Diasporic Media beyond the Diaspora
Korean Media in Vancouver and Los Angeles
Media for diasporic communities have emerged in major cities, such as Vancouver and Los Angeles, that reflect a multicultural, multiethnic, and multilingual reality. Both conventional media and increasingly prevalent digital spaces link migrants locally in their new homes and globally with their old homes. But do these media serve their respective communities exclusively, or are they available and accessible to members of greater society at large?
Diasporic Media beyond the Diaspora explores structural and institutional challenges and opportunities for these media and suggests policy directions with the aim of fostering broader intercultural dialogue. Using case studies of Korean media in Vancouver and Los Angeles, Sherry Yu examines the potential of an intercultural media system for culturally, ethnically, and linguistically diverse societies. She reveals the structural and institutional conditions that promote or hinder broader availability and accessibility of diasporic media, which would improve cultural literacy, intercultural dialogue, and civic engagement.
This is the first book to explore the potential of diasporic communicative spaces as being open to people outside of specific diasporic communities, and their further potential to establish an infrastructure that facilitates conversation and contributes to building an interculturally engaging and inclusive media system.
Diasporic Media beyond the Diaspora will be of interest to students and scholars in media and communications, journalism studies, multicultural studies, and diaspora studies.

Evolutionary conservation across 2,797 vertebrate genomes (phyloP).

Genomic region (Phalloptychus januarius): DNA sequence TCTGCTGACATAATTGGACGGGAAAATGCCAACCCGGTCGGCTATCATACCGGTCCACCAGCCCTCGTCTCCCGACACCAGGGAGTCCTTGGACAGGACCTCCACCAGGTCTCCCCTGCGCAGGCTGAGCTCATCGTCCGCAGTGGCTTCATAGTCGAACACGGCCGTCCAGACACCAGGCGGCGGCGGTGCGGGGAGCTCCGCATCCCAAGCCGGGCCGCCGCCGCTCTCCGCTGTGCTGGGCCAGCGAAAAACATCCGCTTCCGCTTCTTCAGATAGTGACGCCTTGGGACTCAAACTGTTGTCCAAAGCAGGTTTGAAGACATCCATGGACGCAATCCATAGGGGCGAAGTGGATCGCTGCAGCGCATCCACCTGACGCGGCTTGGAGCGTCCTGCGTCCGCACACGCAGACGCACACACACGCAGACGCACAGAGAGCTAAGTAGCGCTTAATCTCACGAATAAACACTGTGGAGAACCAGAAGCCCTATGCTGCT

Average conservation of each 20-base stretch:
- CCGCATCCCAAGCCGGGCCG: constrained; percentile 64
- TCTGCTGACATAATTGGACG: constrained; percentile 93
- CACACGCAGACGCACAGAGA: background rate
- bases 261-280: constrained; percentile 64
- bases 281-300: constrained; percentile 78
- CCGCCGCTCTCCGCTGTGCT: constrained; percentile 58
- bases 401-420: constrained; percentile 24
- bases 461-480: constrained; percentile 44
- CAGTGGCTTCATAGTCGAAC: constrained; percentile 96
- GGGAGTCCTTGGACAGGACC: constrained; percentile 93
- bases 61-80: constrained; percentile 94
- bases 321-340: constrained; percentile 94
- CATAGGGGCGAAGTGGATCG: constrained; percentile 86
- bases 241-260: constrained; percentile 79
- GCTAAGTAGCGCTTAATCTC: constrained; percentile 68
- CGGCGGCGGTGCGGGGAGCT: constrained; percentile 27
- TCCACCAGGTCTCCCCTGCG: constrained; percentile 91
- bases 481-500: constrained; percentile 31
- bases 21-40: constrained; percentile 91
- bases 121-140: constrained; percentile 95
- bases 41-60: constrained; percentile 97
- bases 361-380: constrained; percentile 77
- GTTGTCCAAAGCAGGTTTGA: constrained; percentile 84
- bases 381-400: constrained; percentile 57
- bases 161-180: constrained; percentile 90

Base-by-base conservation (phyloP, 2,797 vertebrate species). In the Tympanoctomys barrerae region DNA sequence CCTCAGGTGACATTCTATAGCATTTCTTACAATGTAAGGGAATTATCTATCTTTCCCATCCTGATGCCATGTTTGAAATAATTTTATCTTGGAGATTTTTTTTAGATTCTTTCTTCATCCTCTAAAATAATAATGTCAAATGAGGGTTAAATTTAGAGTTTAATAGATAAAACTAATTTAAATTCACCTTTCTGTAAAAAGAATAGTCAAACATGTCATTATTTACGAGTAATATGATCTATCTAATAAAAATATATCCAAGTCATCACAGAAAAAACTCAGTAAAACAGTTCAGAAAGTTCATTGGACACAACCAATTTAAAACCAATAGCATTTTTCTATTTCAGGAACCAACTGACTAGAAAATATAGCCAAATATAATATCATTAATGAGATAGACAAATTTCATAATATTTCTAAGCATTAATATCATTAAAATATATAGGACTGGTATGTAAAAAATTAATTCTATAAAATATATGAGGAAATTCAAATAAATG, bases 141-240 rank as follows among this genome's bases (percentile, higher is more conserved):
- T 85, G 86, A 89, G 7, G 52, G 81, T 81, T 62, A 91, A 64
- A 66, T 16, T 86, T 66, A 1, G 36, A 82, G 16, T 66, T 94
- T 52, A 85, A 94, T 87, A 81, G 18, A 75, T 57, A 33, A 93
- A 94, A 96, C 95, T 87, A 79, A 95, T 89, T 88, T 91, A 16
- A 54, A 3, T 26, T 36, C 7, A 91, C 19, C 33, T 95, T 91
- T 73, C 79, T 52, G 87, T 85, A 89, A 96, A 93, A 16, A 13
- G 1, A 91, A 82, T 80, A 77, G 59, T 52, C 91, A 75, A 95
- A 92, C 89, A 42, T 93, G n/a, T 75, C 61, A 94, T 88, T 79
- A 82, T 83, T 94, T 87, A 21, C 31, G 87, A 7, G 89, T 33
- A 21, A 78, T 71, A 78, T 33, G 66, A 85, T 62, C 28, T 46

There are only a small handful of studies that take seriously the work of conceptualizing “ethnic media” as diasporic studies. Sherry Yu’s detailed description of the structural challenges of diasporic media is unlike anything I have read before. It is an important contribution to a field that is dominated by textual study.
Sherry S. Yu is an assistant professor in the Department of Arts, Culture and Media and the Faculty of Information at the University of Toronto. Her research explores media, culture, and technology in communication, with a special interest in diasporic media in relation to cultural literacy, intercultural dialogue, and civic engagement in a multicultural society. Her research has been published in scholarly journals such as Journalism: Theory, Practice & Criticism, the Canadian Journal of Communication, and Canadian Ethnic Studies.
Introduction: Understanding Media in Multicultural Cities
1 Conceptualizing Media in a Multicultural Society
2 Multicultural or Intercultural? Policies and Media Practices in a Multicultural Society
3 Korean Diasporic Media in Vancouver
4 Korean Diasporic Media in Los Angeles
5 Locality, Ethnicity, and Emerging Trends
6 The Intercultural Media System and Related Policy Areas
Notes; References; Index
Diasporic Chineseness after the Rise of China
Communities and Cultural Production
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